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If you are planning on adding power hammer(s) or other equipment bigger than a drill press, you need to plan for how those items will not only gain access to the shop but how they will be placed. I put an overhead I-beam with a hoist and trolley inline with the door and have dropped a heavy lathe and shaper under the beam without difficulty. However, I have to drag equipment to any corner that's not in line with the hoist. A better solution would have been a bridge crane to access any part of the shop instead of the single beam but I built the roof too low - so now I live with a less convenient setup. Moral of the story is to plan ahead.

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because as the liquid in the tubes heat the floor, the floor becomes the radiator for the heat.  Even with a draft it helps warm us. and I thought about it but passed for my 200 sq ft limit I had for my shop (local codes)

more like conduction/convection into your feet and room air, but whatever, it has momentum now.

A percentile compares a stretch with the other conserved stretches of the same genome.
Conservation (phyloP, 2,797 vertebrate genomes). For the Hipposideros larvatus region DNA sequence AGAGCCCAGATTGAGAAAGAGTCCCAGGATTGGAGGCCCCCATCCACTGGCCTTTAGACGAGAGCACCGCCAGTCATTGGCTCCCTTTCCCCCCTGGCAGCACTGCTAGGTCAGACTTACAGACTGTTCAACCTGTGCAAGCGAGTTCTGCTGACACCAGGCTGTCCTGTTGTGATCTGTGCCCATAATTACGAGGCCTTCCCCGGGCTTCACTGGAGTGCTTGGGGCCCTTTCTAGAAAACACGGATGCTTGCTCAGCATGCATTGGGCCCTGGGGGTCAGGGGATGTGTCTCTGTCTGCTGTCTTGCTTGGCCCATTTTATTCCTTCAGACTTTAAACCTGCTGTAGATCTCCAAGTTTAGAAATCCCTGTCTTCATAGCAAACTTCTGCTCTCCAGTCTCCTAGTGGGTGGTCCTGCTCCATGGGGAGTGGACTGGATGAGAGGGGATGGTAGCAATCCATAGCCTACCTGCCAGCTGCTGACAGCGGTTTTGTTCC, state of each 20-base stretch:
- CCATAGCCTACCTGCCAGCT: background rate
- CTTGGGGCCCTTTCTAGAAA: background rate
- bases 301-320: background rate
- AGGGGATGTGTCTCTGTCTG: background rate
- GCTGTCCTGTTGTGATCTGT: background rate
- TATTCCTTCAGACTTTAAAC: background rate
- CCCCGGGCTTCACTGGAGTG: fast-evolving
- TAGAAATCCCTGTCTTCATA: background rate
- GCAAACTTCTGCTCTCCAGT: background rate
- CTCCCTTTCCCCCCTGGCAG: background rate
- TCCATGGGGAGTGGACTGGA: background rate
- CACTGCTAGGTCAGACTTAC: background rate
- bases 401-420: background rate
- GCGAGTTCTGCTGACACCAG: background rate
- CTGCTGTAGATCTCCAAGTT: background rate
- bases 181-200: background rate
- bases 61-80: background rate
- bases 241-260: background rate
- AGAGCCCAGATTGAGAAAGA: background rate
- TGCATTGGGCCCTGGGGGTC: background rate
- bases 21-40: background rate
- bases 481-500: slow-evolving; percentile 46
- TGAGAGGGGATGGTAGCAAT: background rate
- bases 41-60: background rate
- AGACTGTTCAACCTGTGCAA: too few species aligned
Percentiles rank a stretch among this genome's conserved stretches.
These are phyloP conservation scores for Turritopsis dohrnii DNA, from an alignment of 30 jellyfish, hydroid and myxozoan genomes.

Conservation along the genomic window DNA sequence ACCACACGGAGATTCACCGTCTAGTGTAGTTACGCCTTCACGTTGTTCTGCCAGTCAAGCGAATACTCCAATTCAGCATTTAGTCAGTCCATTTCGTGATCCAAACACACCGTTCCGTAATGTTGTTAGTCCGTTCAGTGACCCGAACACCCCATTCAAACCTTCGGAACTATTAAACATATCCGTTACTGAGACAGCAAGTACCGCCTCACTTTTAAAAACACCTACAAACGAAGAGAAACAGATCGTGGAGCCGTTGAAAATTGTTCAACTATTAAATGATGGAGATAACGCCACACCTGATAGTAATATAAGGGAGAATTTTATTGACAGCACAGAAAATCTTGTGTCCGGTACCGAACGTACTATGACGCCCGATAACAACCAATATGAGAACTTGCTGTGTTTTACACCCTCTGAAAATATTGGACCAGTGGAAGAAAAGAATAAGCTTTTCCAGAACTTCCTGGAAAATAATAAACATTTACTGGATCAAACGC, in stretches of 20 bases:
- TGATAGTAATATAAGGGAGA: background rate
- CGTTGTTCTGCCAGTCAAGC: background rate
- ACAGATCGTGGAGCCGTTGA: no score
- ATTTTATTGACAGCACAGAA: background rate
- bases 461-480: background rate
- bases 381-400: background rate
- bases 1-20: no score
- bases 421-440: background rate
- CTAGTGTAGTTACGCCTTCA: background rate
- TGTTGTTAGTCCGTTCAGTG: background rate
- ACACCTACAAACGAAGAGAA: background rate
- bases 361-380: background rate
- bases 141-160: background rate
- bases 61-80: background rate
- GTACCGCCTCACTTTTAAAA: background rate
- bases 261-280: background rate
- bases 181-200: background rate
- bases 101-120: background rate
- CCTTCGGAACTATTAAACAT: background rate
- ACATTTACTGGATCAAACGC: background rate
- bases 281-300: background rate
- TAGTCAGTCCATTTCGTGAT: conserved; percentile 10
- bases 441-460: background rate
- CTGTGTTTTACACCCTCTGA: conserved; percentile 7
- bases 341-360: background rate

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I tried something and it worked out pretty good for once.  I setup the heavy, but not anchored down items in my shop so that they can be moved with a pallet jack. It helps that I have concrete floors and some elbow room.

 

 

For What its worth.

Russell

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I tried something and it worked out pretty good for once.  I setup the heavy, but not anchored down items in my shop so that they can be moved with a pallet jack. It helps that I have concrete floors and some elbow room.

 

 

For What its worth.

Russell

 

That's how my shop is set up, I have gozintas in the floor for amongst other things so I can anchor jumpy things down. My 50lb. Little Giant would go a walking if she weren't plugged into a gozinta.

 

The good lord gave us great big brains and thumbs so we could invent things like pallet jacks and engine hoists, I wouldn't want to get on the big guy's bad side by not using both my brain and thumbs.

 

Frosty The Lucky.